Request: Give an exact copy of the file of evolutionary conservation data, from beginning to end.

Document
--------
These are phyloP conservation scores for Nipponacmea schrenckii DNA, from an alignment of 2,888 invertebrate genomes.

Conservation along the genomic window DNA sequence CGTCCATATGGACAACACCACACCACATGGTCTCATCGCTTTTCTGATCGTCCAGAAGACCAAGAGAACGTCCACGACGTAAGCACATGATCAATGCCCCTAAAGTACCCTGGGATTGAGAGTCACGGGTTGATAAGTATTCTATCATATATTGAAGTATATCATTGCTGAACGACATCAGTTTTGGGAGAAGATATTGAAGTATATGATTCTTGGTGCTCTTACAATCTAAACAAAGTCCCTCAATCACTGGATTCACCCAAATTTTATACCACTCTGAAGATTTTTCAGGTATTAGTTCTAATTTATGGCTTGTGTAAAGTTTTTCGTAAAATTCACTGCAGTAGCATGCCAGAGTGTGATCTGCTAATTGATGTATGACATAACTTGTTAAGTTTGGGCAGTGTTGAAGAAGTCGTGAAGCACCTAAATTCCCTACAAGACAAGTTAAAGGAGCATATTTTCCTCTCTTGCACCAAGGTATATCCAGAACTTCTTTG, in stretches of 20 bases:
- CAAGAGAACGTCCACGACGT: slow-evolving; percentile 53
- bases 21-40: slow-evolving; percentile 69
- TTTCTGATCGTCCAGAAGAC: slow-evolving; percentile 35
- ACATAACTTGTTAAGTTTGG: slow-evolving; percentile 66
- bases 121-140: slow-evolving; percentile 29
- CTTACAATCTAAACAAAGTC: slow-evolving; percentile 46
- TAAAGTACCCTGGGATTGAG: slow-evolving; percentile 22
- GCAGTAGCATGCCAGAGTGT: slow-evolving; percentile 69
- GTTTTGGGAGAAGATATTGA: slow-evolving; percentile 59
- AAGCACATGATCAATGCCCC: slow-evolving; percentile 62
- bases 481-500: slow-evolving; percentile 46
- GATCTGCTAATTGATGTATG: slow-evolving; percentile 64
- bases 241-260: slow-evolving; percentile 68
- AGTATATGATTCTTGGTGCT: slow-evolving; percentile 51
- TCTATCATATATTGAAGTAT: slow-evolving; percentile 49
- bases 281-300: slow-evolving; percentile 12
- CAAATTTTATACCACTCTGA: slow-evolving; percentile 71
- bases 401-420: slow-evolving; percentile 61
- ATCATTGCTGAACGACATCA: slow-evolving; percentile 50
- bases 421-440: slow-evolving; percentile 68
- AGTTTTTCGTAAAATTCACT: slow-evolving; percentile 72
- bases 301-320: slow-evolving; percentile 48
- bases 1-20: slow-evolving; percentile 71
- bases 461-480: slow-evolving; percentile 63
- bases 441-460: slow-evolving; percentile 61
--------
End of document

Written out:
These are phyloP conservation scores for Nipponacmea schrenckii DNA, from an alignment of 2,888 invertebrate genomes.

Conservation along the genomic window DNA sequence CGTCCATATGGACAACACCACACCACATGGTCTCATCGCTTTTCTGATCGTCCAGAAGACCAAGAGAACGTCCACGACGTAAGCACATGATCAATGCCCCTAAAGTACCCTGGGATTGAGAGTCACGGGTTGATAAGTATTCTATCATATATTGAAGTATATCATTGCTGAACGACATCAGTTTTGGGAGAAGATATTGAAGTATATGATTCTTGGTGCTCTTACAATCTAAACAAAGTCCCTCAATCACTGGATTCACCCAAATTTTATACCACTCTGAAGATTTTTCAGGTATTAGTTCTAATTTATGGCTTGTGTAAAGTTTTTCGTAAAATTCACTGCAGTAGCATGCCAGAGTGTGATCTGCTAATTGATGTATGACATAACTTGTTAAGTTTGGGCAGTGTTGAAGAAGTCGTGAAGCACCTAAATTCCCTACAAGACAAGTTAAAGGAGCATATTTTCCTCTCTTGCACCAAGGTATATCCAGAACTTCTTTG, in stretches of 20 bases:
- CAAGAGAACGTCCACGACGT: slow-evolving; percentile 53
- bases 21-40: slow-evolving; percentile 69
- TTTCTGATCGTCCAGAAGAC: slow-evolving; percentile 35
- ACATAACTTGTTAAGTTTGG: slow-evolving; percentile 66
- bases 121-140: slow-evolving; percentile 29
- CTTACAATCTAAACAAAGTC: slow-evolving; percentile 46
- TAAAGTACCCTGGGATTGAG: slow-evolving; percentile 22
- GCAGTAGCATGCCAGAGTGT: slow-evolving; percentile 69
- GTTTTGGGAGAAGATATTGA: slow-evolving; percentile 59
- AAGCACATGATCAATGCCCC: slow-evolving; percentile 62
- bases 481-500: slow-evolving; percentile 46
- GATCTGCTAATTGATGTATG: slow-evolving; percentile 64
- bases 241-260: slow-evolving; percentile 68
- AGTATATGATTCTTGGTGCT: slow-evolving; percentile 51
- TCTATCATATATTGAAGTAT: slow-evolving; percentile 49
- bases 281-300: slow-evolving; percentile 12
- CAAATTTTATACCACTCTGA: slow-evolving; percentile 71
- bases 401-420: slow-evolving; percentile 61
- ATCATTGCTGAACGACATCA: slow-evolving; percentile 50
- bases 421-440: slow-evolving; percentile 68
- AGTTTTTCGTAAAATTCACT: slow-evolving; percentile 72
- bases 301-320: slow-evolving; percentile 48
- bases 1-20: slow-evolving; percentile 71
- bases 461-480: slow-evolving; percentile 63
- bases 441-460: slow-evolving; percentile 61